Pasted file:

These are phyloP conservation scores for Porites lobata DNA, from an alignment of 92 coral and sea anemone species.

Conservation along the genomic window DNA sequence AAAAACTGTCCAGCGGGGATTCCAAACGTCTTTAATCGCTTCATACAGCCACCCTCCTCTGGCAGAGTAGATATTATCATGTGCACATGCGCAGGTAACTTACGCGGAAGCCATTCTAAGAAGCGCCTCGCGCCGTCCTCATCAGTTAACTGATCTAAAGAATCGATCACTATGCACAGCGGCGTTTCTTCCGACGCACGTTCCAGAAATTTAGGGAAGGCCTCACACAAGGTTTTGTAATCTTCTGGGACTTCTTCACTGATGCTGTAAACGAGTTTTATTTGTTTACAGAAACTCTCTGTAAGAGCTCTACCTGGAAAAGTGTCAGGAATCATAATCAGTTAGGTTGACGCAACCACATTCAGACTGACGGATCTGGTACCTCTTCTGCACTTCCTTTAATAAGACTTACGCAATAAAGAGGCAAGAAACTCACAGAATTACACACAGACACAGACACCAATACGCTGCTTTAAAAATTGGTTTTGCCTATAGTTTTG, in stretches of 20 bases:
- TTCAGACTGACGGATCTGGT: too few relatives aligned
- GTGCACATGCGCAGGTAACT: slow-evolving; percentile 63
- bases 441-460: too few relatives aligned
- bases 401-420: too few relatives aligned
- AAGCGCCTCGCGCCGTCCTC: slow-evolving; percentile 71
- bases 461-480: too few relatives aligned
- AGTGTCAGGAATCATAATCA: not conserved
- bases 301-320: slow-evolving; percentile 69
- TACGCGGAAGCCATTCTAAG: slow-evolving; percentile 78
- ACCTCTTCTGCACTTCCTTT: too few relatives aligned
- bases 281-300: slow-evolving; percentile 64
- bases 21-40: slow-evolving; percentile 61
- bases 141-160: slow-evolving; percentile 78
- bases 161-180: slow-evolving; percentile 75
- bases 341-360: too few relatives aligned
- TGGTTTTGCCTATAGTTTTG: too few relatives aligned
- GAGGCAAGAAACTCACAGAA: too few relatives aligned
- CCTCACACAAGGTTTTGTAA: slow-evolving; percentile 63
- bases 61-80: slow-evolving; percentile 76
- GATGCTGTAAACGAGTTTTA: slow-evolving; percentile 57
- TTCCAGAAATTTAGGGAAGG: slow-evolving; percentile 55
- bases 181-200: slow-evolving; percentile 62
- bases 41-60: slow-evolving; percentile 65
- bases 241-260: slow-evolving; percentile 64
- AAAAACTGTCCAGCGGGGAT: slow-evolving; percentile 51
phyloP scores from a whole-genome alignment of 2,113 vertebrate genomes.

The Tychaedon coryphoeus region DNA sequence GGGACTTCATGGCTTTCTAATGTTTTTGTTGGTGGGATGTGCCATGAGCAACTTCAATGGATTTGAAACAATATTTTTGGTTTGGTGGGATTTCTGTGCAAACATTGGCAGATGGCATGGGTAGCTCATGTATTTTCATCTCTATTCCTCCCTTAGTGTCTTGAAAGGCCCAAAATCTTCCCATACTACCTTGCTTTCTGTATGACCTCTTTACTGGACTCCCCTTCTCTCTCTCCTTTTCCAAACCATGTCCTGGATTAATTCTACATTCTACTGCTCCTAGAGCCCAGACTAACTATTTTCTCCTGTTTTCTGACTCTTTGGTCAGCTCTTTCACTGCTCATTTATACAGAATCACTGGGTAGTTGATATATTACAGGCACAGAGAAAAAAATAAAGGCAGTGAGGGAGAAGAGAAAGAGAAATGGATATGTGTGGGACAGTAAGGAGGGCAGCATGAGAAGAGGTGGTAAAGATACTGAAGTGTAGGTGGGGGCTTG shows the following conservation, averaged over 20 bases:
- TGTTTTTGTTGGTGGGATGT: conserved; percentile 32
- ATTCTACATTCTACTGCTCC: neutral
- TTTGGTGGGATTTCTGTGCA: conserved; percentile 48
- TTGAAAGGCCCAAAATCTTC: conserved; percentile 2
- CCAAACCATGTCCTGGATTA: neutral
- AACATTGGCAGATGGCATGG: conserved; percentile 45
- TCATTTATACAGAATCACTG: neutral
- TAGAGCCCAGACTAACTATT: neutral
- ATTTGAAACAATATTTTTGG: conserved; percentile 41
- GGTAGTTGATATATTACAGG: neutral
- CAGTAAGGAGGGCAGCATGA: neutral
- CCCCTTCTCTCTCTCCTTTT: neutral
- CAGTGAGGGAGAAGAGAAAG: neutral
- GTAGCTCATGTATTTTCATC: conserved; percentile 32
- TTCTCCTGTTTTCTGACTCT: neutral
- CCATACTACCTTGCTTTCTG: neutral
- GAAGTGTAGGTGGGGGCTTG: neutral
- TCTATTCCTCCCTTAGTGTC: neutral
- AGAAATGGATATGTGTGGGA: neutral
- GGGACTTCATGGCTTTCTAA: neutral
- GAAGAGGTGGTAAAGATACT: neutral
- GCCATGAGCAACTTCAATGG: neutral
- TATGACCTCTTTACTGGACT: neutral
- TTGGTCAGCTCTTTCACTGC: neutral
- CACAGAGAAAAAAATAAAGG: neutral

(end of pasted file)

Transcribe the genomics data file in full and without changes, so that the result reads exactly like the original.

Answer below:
These are phyloP conservation scores for Porites lobata DNA, from an alignment of 92 coral and sea anemone species.

Conservation along the genomic window DNA sequence AAAAACTGTCCAGCGGGGATTCCAAACGTCTTTAATCGCTTCATACAGCCACCCTCCTCTGGCAGAGTAGATATTATCATGTGCACATGCGCAGGTAACTTACGCGGAAGCCATTCTAAGAAGCGCCTCGCGCCGTCCTCATCAGTTAACTGATCTAAAGAATCGATCACTATGCACAGCGGCGTTTCTTCCGACGCACGTTCCAGAAATTTAGGGAAGGCCTCACACAAGGTTTTGTAATCTTCTGGGACTTCTTCACTGATGCTGTAAACGAGTTTTATTTGTTTACAGAAACTCTCTGTAAGAGCTCTACCTGGAAAAGTGTCAGGAATCATAATCAGTTAGGTTGACGCAACCACATTCAGACTGACGGATCTGGTACCTCTTCTGCACTTCCTTTAATAAGACTTACGCAATAAAGAGGCAAGAAACTCACAGAATTACACACAGACACAGACACCAATACGCTGCTTTAAAAATTGGTTTTGCCTATAGTTTTG, in stretches of 20 bases:
- TTCAGACTGACGGATCTGGT: too few relatives aligned
- GTGCACATGCGCAGGTAACT: slow-evolving; percentile 63
- bases 441-460: too few relatives aligned
- bases 401-420: too few relatives aligned
- AAGCGCCTCGCGCCGTCCTC: slow-evolving; percentile 71
- bases 461-480: too few relatives aligned
- AGTGTCAGGAATCATAATCA: not conserved
- bases 301-320: slow-evolving; percentile 69
- TACGCGGAAGCCATTCTAAG: slow-evolving; percentile 78
- ACCTCTTCTGCACTTCCTTT: too few relatives aligned
- bases 281-300: slow-evolving; percentile 64
- bases 21-40: slow-evolving; percentile 61
- bases 141-160: slow-evolving; percentile 78
- bases 161-180: slow-evolving; percentile 75
- bases 341-360: too few relatives aligned
- TGGTTTTGCCTATAGTTTTG: too few relatives aligned
- GAGGCAAGAAACTCACAGAA: too few relatives aligned
- CCTCACACAAGGTTTTGTAA: slow-evolving; percentile 63
- bases 61-80: slow-evolving; percentile 76
- GATGCTGTAAACGAGTTTTA: slow-evolving; percentile 57
- TTCCAGAAATTTAGGGAAGG: slow-evolving; percentile 55
- bases 181-200: slow-evolving; percentile 62
- bases 41-60: slow-evolving; percentile 65
- bases 241-260: slow-evolving; percentile 64
- AAAAACTGTCCAGCGGGGAT: slow-evolving; percentile 51
phyloP scores from a whole-genome alignment of 2,113 vertebrate genomes.

The Tychaedon coryphoeus region DNA sequence GGGACTTCATGGCTTTCTAATGTTTTTGTTGGTGGGATGTGCCATGAGCAACTTCAATGGATTTGAAACAATATTTTTGGTTTGGTGGGATTTCTGTGCAAACATTGGCAGATGGCATGGGTAGCTCATGTATTTTCATCTCTATTCCTCCCTTAGTGTCTTGAAAGGCCCAAAATCTTCCCATACTACCTTGCTTTCTGTATGACCTCTTTACTGGACTCCCCTTCTCTCTCTCCTTTTCCAAACCATGTCCTGGATTAATTCTACATTCTACTGCTCCTAGAGCCCAGACTAACTATTTTCTCCTGTTTTCTGACTCTTTGGTCAGCTCTTTCACTGCTCATTTATACAGAATCACTGGGTAGTTGATATATTACAGGCACAGAGAAAAAAATAAAGGCAGTGAGGGAGAAGAGAAAGAGAAATGGATATGTGTGGGACAGTAAGGAGGGCAGCATGAGAAGAGGTGGTAAAGATACTGAAGTGTAGGTGGGGGCTTG shows the following conservation, averaged over 20 bases:
- TGTTTTTGTTGGTGGGATGT: conserved; percentile 32
- ATTCTACATTCTACTGCTCC: neutral
- TTTGGTGGGATTTCTGTGCA: conserved; percentile 48
- TTGAAAGGCCCAAAATCTTC: conserved; percentile 2
- CCAAACCATGTCCTGGATTA: neutral
- AACATTGGCAGATGGCATGG: conserved; percentile 45
- TCATTTATACAGAATCACTG: neutral
- TAGAGCCCAGACTAACTATT: neutral
- ATTTGAAACAATATTTTTGG: conserved; percentile 41
- GGTAGTTGATATATTACAGG: neutral
- CAGTAAGGAGGGCAGCATGA: neutral
- CCCCTTCTCTCTCTCCTTTT: neutral
- CAGTGAGGGAGAAGAGAAAG: neutral
- GTAGCTCATGTATTTTCATC: conserved; percentile 32
- TTCTCCTGTTTTCTGACTCT: neutral
- CCATACTACCTTGCTTTCTG: neutral
- GAAGTGTAGGTGGGGGCTTG: neutral
- TCTATTCCTCCCTTAGTGTC: neutral
- AGAAATGGATATGTGTGGGA: neutral
- GGGACTTCATGGCTTTCTAA: neutral
- GAAGAGGTGGTAAAGATACT: neutral
- GCCATGAGCAACTTCAATGG: neutral
- TATGACCTCTTTACTGGACT: neutral
- TTGGTCAGCTCTTTCACTGC: neutral
- CACAGAGAAAAAAATAAAGG: neutral